“I know that our presentation was excellent,” said Yankees general manager Brian Cashman upon notification that Ohtani will not sign with the Yankees. “The feedback from that was outstanding. [But] I did get a sense that I can’t change that we’re a big market and I can’t change that we’re in the East.” From that statement one could safely conclude that Ohtani is looking for a small market on the West Coast.

It makes sense that Ohtani wouldn’t want a big market. In a 60 Minutes piece aired in April, two of his teammates in Japan who both previously played in the MLB said that he never goes out looking for glitz and glam. Despite being a ginormous star in his home country, most nights after a game, win or lose, the popular athlete heads back to the team dorms to relax.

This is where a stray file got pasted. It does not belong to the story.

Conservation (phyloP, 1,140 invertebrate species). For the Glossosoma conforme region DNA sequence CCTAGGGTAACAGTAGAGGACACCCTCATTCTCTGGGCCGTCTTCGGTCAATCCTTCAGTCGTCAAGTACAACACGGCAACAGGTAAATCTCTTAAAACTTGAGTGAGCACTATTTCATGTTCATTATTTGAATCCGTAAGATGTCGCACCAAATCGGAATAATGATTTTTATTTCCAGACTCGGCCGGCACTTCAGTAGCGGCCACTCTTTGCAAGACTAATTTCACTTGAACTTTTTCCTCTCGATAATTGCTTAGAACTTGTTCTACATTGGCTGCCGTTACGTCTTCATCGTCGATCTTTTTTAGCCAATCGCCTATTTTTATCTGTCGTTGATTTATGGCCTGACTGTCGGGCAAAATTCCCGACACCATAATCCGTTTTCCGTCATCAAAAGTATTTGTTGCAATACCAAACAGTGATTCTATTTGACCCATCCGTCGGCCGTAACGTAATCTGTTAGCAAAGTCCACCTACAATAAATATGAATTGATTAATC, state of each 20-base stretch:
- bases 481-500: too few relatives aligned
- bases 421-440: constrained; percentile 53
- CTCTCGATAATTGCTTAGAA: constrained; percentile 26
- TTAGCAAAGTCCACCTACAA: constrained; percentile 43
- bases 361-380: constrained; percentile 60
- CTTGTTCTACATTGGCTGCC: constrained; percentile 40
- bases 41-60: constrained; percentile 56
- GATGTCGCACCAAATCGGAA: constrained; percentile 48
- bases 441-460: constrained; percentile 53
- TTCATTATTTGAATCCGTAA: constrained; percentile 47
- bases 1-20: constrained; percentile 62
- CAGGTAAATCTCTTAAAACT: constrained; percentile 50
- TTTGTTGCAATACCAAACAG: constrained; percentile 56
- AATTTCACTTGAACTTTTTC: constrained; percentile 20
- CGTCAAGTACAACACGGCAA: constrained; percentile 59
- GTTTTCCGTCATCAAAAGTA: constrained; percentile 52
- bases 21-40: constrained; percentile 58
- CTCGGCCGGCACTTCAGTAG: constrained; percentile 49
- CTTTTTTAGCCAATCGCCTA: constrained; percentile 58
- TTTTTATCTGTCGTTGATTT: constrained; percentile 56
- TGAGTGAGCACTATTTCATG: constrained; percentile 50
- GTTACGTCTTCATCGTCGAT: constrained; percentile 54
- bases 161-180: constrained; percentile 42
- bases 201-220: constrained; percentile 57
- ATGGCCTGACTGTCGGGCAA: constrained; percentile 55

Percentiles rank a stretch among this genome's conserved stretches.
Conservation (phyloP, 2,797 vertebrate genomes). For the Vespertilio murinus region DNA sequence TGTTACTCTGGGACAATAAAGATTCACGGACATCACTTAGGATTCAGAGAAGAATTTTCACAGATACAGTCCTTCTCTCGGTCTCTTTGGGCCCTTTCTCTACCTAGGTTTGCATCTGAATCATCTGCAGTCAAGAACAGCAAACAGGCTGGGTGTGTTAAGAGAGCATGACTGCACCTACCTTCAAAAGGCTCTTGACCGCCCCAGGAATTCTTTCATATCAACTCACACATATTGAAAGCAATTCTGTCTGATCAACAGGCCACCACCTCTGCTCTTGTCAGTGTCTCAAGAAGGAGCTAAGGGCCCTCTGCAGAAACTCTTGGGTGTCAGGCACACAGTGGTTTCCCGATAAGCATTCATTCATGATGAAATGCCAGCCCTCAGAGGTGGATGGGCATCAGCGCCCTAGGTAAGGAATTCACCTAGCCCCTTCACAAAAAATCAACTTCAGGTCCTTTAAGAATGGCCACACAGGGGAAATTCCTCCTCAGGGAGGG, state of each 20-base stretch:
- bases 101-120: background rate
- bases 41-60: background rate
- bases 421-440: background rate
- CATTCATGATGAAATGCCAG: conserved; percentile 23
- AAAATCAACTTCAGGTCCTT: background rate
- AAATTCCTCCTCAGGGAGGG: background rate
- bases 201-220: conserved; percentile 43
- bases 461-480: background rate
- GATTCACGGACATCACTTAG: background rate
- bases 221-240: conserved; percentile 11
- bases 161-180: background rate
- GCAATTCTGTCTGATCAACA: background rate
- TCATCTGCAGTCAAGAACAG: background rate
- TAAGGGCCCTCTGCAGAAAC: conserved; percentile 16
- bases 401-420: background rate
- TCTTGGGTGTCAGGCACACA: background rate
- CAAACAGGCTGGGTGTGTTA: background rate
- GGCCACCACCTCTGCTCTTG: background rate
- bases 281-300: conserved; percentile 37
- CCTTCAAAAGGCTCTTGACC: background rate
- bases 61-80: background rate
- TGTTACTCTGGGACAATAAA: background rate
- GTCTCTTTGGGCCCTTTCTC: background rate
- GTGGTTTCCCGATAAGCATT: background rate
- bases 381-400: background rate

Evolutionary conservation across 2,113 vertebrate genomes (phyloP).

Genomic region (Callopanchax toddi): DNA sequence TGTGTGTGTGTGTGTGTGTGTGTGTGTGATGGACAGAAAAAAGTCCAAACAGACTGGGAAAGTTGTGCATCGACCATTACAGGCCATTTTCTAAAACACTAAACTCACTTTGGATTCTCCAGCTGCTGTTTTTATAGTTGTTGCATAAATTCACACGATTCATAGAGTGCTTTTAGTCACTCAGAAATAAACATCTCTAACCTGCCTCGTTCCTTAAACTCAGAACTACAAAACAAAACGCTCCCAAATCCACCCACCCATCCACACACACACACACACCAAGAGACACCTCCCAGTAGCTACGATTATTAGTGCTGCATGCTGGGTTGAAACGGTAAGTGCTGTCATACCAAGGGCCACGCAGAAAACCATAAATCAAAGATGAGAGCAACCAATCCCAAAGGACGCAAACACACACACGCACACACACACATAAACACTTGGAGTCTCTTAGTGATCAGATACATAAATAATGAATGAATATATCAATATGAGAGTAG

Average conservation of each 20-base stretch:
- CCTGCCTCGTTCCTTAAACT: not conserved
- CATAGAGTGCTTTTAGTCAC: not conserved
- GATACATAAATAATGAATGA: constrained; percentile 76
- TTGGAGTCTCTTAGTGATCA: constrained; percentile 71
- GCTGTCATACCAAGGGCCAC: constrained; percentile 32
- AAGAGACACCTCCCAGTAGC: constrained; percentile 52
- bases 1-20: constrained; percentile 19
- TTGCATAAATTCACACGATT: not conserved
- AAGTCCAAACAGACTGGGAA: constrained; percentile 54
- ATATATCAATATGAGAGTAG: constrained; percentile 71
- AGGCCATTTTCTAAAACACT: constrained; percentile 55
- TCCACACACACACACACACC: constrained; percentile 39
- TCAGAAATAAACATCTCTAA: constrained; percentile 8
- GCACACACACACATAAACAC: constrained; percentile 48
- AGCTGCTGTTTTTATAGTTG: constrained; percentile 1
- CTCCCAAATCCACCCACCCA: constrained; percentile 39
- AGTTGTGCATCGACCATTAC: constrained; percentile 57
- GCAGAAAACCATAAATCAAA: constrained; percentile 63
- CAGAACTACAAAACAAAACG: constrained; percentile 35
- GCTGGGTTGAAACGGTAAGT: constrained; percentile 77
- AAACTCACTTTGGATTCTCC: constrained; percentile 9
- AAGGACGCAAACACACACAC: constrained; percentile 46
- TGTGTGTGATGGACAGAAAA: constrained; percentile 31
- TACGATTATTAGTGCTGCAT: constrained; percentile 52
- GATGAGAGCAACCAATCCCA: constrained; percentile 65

But if he’s not interested in a big city, then why would the Cubs still be in contention for the young star? Chicago is one of the biggest markets in the league. However, the only coast they’re on is Lake Michigan.

The fact that five of the other teams are all on the West Coast indicates that proximity to Japan does matter to Ohtani; the only team along the Pacific not on the list is the Oakland A’s, arguably the smallest of those markets. So if market size doesn’t factor in as much as Cashman purported, and geography does, then perhaps the chance to play in the city with the strongest history of accommodating Japanese players will be the deciding factor.